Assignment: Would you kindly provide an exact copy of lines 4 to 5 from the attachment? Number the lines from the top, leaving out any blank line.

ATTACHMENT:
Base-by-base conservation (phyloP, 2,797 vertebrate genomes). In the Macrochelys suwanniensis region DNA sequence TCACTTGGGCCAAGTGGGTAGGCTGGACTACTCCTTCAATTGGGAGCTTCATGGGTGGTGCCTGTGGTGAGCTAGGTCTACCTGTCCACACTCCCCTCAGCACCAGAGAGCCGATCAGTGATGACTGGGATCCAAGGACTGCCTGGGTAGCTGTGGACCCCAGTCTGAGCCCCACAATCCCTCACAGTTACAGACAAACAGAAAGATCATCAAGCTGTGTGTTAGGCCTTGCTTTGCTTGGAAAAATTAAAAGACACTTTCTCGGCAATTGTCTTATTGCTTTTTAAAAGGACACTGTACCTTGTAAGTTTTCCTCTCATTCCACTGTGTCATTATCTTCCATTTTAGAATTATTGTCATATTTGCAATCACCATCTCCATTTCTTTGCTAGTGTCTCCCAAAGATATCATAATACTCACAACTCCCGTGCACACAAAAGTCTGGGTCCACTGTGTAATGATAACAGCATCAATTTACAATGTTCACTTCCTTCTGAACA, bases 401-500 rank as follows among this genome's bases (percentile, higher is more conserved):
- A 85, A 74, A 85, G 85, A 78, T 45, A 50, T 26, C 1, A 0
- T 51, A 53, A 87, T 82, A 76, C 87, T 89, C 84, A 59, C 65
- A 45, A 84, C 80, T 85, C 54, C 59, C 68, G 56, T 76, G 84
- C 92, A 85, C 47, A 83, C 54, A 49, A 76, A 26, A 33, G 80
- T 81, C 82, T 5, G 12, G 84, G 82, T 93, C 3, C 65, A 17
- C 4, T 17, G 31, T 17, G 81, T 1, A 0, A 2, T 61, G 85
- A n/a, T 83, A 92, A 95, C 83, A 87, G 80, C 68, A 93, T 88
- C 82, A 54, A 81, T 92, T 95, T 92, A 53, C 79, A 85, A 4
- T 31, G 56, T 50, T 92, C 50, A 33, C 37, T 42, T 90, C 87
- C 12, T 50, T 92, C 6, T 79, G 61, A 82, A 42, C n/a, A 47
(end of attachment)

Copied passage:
- A 45, A 84, C 80, T 85, C 54, C 59, C 68, G 56, T 76, G 84
- C 92, A 85, C 47, A 83, C 54, A 49, A 76, A 26, A 33, G 80